The DOL was looking for comments on two additional items, but is not planning to make regulatory changes based on this feedback.

(1) The so called “duty test”, which is the next step in determining an employee’s exempt status, was also up for discussion. However, instead of implementing wholesale, official regulatory changes, the DOL was looking for additional examples of job titles and practical job duties that could be used as guidance for determining exemption status. (2) In addition, they were gathering opinions about whether or not nondiscretionary bonuses can/should be factored into the average weekly earnings of the standard salary calculation.

The bottom line: The DOL wants to gauge if the “duty test” is working as it should and provide more practical guidance to make it more objective. However, they don’t plan to incorporate any official regulatory changes regarding “duties” into the final rule at this time.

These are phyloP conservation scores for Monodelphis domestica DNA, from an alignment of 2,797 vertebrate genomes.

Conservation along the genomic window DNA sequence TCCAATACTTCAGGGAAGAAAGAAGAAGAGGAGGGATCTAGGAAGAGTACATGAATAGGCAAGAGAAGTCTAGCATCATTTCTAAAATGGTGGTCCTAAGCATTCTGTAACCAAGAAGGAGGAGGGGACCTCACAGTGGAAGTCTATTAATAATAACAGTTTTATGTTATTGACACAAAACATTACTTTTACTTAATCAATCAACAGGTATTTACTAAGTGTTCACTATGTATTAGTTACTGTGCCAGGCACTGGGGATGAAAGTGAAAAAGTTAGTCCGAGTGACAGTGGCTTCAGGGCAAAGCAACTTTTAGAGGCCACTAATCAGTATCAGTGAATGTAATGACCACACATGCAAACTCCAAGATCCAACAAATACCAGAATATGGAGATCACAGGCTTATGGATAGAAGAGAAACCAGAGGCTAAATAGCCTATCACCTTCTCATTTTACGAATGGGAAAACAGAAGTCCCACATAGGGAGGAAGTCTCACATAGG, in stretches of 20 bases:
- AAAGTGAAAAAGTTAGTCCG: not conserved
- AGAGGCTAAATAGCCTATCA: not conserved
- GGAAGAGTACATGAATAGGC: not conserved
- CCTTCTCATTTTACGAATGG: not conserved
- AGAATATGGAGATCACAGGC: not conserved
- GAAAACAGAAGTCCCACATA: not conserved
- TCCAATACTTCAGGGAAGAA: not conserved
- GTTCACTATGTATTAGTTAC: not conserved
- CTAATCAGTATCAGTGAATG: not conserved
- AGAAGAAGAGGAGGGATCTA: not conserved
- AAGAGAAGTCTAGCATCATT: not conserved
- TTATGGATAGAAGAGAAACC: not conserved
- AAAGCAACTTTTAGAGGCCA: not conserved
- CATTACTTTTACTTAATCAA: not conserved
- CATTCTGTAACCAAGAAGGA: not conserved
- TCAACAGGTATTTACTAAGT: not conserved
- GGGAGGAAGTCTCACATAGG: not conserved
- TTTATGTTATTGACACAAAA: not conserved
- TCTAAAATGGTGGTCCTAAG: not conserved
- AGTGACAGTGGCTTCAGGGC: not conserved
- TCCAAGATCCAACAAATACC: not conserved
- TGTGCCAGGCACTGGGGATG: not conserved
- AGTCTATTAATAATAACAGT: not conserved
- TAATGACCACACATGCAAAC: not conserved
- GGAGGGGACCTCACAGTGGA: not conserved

What can employers do to prepare?

Until the final rule is announced, the key for employers will be to begin gathering the information necessary to apply the new test once it is known. Not only will this head off any current misclassification that you may uncover in the process, but it also situates employers to act as soon as the DOL releases the final language.

First and foremost, employers may want to perform an internal audit of their job titles and descriptions to ensure that they are appropriately classified as exempt or non-exempt. While employers always make sure jobs are classified correctly at the outset, these duties can look very different a few years down the road.